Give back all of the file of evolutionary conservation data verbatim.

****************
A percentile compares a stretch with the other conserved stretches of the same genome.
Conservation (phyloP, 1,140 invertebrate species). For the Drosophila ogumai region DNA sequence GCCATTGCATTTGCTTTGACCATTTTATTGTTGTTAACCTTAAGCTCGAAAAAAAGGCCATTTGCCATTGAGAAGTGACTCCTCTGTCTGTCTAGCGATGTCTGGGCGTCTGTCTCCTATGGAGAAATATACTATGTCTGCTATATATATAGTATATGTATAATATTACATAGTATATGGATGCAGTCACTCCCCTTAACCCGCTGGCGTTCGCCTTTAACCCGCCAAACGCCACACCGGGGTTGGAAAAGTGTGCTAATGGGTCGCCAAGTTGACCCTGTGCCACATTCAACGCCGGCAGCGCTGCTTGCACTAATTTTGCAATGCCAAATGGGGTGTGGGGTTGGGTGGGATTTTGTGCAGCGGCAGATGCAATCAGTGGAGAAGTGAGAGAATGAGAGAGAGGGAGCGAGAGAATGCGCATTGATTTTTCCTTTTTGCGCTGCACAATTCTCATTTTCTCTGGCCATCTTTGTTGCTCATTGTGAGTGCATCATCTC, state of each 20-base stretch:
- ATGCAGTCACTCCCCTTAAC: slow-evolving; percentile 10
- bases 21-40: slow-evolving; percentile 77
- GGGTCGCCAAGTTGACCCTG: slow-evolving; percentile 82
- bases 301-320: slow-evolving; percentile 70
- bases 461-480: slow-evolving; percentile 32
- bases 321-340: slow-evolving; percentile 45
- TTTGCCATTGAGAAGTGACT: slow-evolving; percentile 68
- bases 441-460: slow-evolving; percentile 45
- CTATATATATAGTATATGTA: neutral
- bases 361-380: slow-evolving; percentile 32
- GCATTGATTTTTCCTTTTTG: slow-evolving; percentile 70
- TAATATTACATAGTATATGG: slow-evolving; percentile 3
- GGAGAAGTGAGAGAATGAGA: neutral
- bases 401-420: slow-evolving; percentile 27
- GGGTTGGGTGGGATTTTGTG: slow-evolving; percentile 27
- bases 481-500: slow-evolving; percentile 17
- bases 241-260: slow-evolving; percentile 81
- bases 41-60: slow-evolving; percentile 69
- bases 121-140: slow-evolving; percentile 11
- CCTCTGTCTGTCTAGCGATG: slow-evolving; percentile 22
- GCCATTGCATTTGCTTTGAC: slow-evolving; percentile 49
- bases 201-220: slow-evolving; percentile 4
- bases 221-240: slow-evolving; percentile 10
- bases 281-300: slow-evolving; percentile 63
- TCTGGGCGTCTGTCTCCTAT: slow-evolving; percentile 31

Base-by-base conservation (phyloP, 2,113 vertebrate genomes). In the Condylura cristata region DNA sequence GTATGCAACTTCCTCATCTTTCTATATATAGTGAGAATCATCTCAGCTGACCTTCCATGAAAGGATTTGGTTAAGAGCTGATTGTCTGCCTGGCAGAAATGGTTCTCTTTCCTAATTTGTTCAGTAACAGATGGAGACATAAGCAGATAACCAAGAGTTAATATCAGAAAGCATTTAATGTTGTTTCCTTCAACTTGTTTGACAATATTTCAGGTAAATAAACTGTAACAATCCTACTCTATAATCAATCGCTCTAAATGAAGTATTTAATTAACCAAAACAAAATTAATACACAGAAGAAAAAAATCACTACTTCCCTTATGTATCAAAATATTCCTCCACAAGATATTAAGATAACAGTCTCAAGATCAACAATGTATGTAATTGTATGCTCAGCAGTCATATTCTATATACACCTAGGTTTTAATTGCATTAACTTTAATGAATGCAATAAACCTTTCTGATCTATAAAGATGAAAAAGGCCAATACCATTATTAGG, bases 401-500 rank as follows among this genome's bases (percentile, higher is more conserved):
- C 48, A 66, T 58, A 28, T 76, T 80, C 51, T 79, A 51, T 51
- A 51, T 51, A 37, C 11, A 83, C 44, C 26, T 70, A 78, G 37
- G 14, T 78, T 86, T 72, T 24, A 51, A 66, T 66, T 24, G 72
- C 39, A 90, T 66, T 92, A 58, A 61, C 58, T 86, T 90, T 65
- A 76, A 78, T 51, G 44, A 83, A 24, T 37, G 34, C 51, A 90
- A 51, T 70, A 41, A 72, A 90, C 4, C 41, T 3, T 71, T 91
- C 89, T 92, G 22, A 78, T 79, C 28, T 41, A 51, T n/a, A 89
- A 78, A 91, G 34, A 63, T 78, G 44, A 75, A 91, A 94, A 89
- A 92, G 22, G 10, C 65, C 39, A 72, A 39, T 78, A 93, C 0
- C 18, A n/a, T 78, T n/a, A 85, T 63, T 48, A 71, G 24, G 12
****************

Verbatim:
A percentile compares a stretch with the other conserved stretches of the same genome.
Conservation (phyloP, 1,140 invertebrate species). For the Drosophila ogumai region DNA sequence GCCATTGCATTTGCTTTGACCATTTTATTGTTGTTAACCTTAAGCTCGAAAAAAAGGCCATTTGCCATTGAGAAGTGACTCCTCTGTCTGTCTAGCGATGTCTGGGCGTCTGTCTCCTATGGAGAAATATACTATGTCTGCTATATATATAGTATATGTATAATATTACATAGTATATGGATGCAGTCACTCCCCTTAACCCGCTGGCGTTCGCCTTTAACCCGCCAAACGCCACACCGGGGTTGGAAAAGTGTGCTAATGGGTCGCCAAGTTGACCCTGTGCCACATTCAACGCCGGCAGCGCTGCTTGCACTAATTTTGCAATGCCAAATGGGGTGTGGGGTTGGGTGGGATTTTGTGCAGCGGCAGATGCAATCAGTGGAGAAGTGAGAGAATGAGAGAGAGGGAGCGAGAGAATGCGCATTGATTTTTCCTTTTTGCGCTGCACAATTCTCATTTTCTCTGGCCATCTTTGTTGCTCATTGTGAGTGCATCATCTC, state of each 20-base stretch:
- ATGCAGTCACTCCCCTTAAC: slow-evolving; percentile 10
- bases 21-40: slow-evolving; percentile 77
- GGGTCGCCAAGTTGACCCTG: slow-evolving; percentile 82
- bases 301-320: slow-evolving; percentile 70
- bases 461-480: slow-evolving; percentile 32
- bases 321-340: slow-evolving; percentile 45
- TTTGCCATTGAGAAGTGACT: slow-evolving; percentile 68
- bases 441-460: slow-evolving; percentile 45
- CTATATATATAGTATATGTA: neutral
- bases 361-380: slow-evolving; percentile 32
- GCATTGATTTTTCCTTTTTG: slow-evolving; percentile 70
- TAATATTACATAGTATATGG: slow-evolving; percentile 3
- GGAGAAGTGAGAGAATGAGA: neutral
- bases 401-420: slow-evolving; percentile 27
- GGGTTGGGTGGGATTTTGTG: slow-evolving; percentile 27
- bases 481-500: slow-evolving; percentile 17
- bases 241-260: slow-evolving; percentile 81
- bases 41-60: slow-evolving; percentile 69
- bases 121-140: slow-evolving; percentile 11
- CCTCTGTCTGTCTAGCGATG: slow-evolving; percentile 22
- GCCATTGCATTTGCTTTGAC: slow-evolving; percentile 49
- bases 201-220: slow-evolving; percentile 4
- bases 221-240: slow-evolving; percentile 10
- bases 281-300: slow-evolving; percentile 63
- TCTGGGCGTCTGTCTCCTAT: slow-evolving; percentile 31

Base-by-base conservation (phyloP, 2,113 vertebrate genomes). In the Condylura cristata region DNA sequence GTATGCAACTTCCTCATCTTTCTATATATAGTGAGAATCATCTCAGCTGACCTTCCATGAAAGGATTTGGTTAAGAGCTGATTGTCTGCCTGGCAGAAATGGTTCTCTTTCCTAATTTGTTCAGTAACAGATGGAGACATAAGCAGATAACCAAGAGTTAATATCAGAAAGCATTTAATGTTGTTTCCTTCAACTTGTTTGACAATATTTCAGGTAAATAAACTGTAACAATCCTACTCTATAATCAATCGCTCTAAATGAAGTATTTAATTAACCAAAACAAAATTAATACACAGAAGAAAAAAATCACTACTTCCCTTATGTATCAAAATATTCCTCCACAAGATATTAAGATAACAGTCTCAAGATCAACAATGTATGTAATTGTATGCTCAGCAGTCATATTCTATATACACCTAGGTTTTAATTGCATTAACTTTAATGAATGCAATAAACCTTTCTGATCTATAAAGATGAAAAAGGCCAATACCATTATTAGG, bases 401-500 rank as follows among this genome's bases (percentile, higher is more conserved):
- C 48, A 66, T 58, A 28, T 76, T 80, C 51, T 79, A 51, T 51
- A 51, T 51, A 37, C 11, A 83, C 44, C 26, T 70, A 78, G 37
- G 14, T 78, T 86, T 72, T 24, A 51, A 66, T 66, T 24, G 72
- C 39, A 90, T 66, T 92, A 58, A 61, C 58, T 86, T 90, T 65
- A 76, A 78, T 51, G 44, A 83, A 24, T 37, G 34, C 51, A 90
- A 51, T 70, A 41, A 72, A 90, C 4, C 41, T 3, T 71, T 91
- C 89, T 92, G 22, A 78, T 79, C 28, T 41, A 51, T n/a, A 89
- A 78, A 91, G 34, A 63, T 78, G 44, A 75, A 91, A 94, A 89
- A 92, G 22, G 10, C 65, C 39, A 72, A 39, T 78, A 93, C 0
- C 18, A n/a, T 78, T n/a, A 85, T 63, T 48, A 71, G 24, G 12